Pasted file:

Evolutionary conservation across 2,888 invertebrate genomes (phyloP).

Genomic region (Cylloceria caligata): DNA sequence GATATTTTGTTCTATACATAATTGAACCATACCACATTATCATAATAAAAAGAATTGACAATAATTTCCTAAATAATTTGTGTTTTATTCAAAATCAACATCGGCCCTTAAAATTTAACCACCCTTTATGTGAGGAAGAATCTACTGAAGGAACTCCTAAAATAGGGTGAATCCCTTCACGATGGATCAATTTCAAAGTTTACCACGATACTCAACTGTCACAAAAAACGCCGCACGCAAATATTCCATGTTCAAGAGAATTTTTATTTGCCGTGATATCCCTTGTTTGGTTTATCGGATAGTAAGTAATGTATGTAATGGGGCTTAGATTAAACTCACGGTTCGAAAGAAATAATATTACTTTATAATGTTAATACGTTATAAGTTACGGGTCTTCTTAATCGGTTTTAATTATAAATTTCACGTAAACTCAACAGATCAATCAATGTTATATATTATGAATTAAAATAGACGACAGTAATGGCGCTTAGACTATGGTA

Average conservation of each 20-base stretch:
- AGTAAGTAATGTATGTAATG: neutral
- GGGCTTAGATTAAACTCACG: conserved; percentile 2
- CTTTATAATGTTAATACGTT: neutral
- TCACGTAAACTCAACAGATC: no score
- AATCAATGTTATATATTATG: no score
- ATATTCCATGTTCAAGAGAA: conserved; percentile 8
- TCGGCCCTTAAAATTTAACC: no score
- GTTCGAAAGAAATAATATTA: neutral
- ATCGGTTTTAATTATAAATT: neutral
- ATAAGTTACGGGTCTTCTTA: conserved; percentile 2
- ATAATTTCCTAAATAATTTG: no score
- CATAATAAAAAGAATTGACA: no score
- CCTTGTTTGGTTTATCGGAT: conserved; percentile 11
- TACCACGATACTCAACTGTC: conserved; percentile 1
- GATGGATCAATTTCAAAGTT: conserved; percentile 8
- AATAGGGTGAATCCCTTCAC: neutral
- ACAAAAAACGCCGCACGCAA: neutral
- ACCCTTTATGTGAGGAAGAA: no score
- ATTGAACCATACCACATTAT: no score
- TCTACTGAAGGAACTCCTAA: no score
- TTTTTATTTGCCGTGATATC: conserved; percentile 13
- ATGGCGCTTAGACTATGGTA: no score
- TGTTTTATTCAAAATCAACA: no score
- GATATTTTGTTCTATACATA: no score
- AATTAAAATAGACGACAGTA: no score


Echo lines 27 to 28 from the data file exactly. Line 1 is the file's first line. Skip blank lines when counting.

- GATATTTTGTTCTATACATA: no score
- AATTAAAATAGACGACAGTA: no score